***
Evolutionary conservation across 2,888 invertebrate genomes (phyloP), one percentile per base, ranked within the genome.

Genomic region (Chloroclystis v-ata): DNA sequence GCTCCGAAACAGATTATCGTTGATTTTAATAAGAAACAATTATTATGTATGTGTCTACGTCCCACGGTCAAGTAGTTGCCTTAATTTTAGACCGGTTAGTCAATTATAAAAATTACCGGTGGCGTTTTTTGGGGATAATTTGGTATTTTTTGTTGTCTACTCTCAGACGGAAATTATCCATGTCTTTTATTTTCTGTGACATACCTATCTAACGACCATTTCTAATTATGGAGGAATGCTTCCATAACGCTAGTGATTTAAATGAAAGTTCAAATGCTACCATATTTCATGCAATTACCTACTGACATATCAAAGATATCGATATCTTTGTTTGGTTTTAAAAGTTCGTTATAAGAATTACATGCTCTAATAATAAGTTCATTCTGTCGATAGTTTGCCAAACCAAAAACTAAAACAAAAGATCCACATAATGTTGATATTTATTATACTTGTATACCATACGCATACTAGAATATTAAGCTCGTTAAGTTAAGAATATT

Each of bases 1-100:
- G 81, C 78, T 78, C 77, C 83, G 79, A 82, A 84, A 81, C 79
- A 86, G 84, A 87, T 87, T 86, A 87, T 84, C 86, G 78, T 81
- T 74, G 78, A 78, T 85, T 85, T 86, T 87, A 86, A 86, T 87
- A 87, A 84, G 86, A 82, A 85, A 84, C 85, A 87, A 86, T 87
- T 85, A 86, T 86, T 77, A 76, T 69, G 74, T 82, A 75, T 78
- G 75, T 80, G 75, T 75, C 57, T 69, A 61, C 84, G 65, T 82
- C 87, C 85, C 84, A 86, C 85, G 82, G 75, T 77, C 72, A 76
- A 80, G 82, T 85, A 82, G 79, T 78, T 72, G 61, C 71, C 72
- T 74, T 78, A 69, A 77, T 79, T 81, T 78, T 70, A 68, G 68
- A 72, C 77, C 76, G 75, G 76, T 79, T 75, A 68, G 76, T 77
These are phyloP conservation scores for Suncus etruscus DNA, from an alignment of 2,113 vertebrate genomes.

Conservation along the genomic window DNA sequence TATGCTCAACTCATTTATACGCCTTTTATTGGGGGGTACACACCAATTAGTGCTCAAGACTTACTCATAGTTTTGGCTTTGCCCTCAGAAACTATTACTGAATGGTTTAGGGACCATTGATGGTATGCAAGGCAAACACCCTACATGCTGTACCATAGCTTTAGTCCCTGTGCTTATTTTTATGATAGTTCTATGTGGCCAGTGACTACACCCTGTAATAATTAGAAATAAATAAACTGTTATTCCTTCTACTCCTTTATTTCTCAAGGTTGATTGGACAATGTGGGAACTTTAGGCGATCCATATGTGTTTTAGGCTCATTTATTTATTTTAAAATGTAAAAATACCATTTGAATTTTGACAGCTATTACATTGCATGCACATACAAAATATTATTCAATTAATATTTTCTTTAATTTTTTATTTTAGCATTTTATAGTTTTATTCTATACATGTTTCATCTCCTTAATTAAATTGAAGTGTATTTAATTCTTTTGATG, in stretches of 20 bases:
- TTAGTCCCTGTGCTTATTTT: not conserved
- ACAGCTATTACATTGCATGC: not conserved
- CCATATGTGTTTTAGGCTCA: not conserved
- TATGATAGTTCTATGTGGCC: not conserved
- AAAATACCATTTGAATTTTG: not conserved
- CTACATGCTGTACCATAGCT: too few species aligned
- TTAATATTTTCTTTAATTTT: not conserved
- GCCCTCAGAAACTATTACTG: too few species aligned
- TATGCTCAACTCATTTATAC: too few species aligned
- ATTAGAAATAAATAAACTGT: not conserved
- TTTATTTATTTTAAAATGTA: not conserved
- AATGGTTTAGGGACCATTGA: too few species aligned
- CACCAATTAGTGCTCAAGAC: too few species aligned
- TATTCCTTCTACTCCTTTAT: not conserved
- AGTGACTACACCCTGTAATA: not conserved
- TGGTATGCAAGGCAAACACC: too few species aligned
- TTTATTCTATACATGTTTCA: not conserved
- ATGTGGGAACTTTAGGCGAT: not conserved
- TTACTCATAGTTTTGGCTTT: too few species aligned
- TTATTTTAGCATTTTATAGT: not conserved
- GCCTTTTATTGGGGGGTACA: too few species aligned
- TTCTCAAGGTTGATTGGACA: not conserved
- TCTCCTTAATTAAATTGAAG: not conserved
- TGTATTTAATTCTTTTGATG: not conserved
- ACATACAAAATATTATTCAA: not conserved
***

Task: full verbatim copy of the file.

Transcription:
Evolutionary conservation across 2,888 invertebrate genomes (phyloP), one percentile per base, ranked within the genome.

Genomic region (Chloroclystis v-ata): DNA sequence GCTCCGAAACAGATTATCGTTGATTTTAATAAGAAACAATTATTATGTATGTGTCTACGTCCCACGGTCAAGTAGTTGCCTTAATTTTAGACCGGTTAGTCAATTATAAAAATTACCGGTGGCGTTTTTTGGGGATAATTTGGTATTTTTTGTTGTCTACTCTCAGACGGAAATTATCCATGTCTTTTATTTTCTGTGACATACCTATCTAACGACCATTTCTAATTATGGAGGAATGCTTCCATAACGCTAGTGATTTAAATGAAAGTTCAAATGCTACCATATTTCATGCAATTACCTACTGACATATCAAAGATATCGATATCTTTGTTTGGTTTTAAAAGTTCGTTATAAGAATTACATGCTCTAATAATAAGTTCATTCTGTCGATAGTTTGCCAAACCAAAAACTAAAACAAAAGATCCACATAATGTTGATATTTATTATACTTGTATACCATACGCATACTAGAATATTAAGCTCGTTAAGTTAAGAATATT

Each of bases 1-100:
- G 81, C 78, T 78, C 77, C 83, G 79, A 82, A 84, A 81, C 79
- A 86, G 84, A 87, T 87, T 86, A 87, T 84, C 86, G 78, T 81
- T 74, G 78, A 78, T 85, T 85, T 86, T 87, A 86, A 86, T 87
- A 87, A 84, G 86, A 82, A 85, A 84, C 85, A 87, A 86, T 87
- T 85, A 86, T 86, T 77, A 76, T 69, G 74, T 82, A 75, T 78
- G 75, T 80, G 75, T 75, C 57, T 69, A 61, C 84, G 65, T 82
- C 87, C 85, C 84, A 86, C 85, G 82, G 75, T 77, C 72, A 76
- A 80, G 82, T 85, A 82, G 79, T 78, T 72, G 61, C 71, C 72
- T 74, T 78, A 69, A 77, T 79, T 81, T 78, T 70, A 68, G 68
- A 72, C 77, C 76, G 75, G 76, T 79, T 75, A 68, G 76, T 77
These are phyloP conservation scores for Suncus etruscus DNA, from an alignment of 2,113 vertebrate genomes.

Conservation along the genomic window DNA sequence TATGCTCAACTCATTTATACGCCTTTTATTGGGGGGTACACACCAATTAGTGCTCAAGACTTACTCATAGTTTTGGCTTTGCCCTCAGAAACTATTACTGAATGGTTTAGGGACCATTGATGGTATGCAAGGCAAACACCCTACATGCTGTACCATAGCTTTAGTCCCTGTGCTTATTTTTATGATAGTTCTATGTGGCCAGTGACTACACCCTGTAATAATTAGAAATAAATAAACTGTTATTCCTTCTACTCCTTTATTTCTCAAGGTTGATTGGACAATGTGGGAACTTTAGGCGATCCATATGTGTTTTAGGCTCATTTATTTATTTTAAAATGTAAAAATACCATTTGAATTTTGACAGCTATTACATTGCATGCACATACAAAATATTATTCAATTAATATTTTCTTTAATTTTTTATTTTAGCATTTTATAGTTTTATTCTATACATGTTTCATCTCCTTAATTAAATTGAAGTGTATTTAATTCTTTTGATG, in stretches of 20 bases:
- TTAGTCCCTGTGCTTATTTT: not conserved
- ACAGCTATTACATTGCATGC: not conserved
- CCATATGTGTTTTAGGCTCA: not conserved
- TATGATAGTTCTATGTGGCC: not conserved
- AAAATACCATTTGAATTTTG: not conserved
- CTACATGCTGTACCATAGCT: too few species aligned
- TTAATATTTTCTTTAATTTT: not conserved
- GCCCTCAGAAACTATTACTG: too few species aligned
- TATGCTCAACTCATTTATAC: too few species aligned
- ATTAGAAATAAATAAACTGT: not conserved
- TTTATTTATTTTAAAATGTA: not conserved
- AATGGTTTAGGGACCATTGA: too few species aligned
- CACCAATTAGTGCTCAAGAC: too few species aligned
- TATTCCTTCTACTCCTTTAT: not conserved
- AGTGACTACACCCTGTAATA: not conserved
- TGGTATGCAAGGCAAACACC: too few species aligned
- TTTATTCTATACATGTTTCA: not conserved
- ATGTGGGAACTTTAGGCGAT: not conserved
- TTACTCATAGTTTTGGCTTT: too few species aligned
- TTATTTTAGCATTTTATAGT: not conserved
- GCCTTTTATTGGGGGGTACA: too few species aligned
- TTCTCAAGGTTGATTGGACA: not conserved
- TCTCCTTAATTAAATTGAAG: not conserved
- TGTATTTAATTCTTTTGATG: not conserved
- ACATACAAAATATTATTCAA: not conserved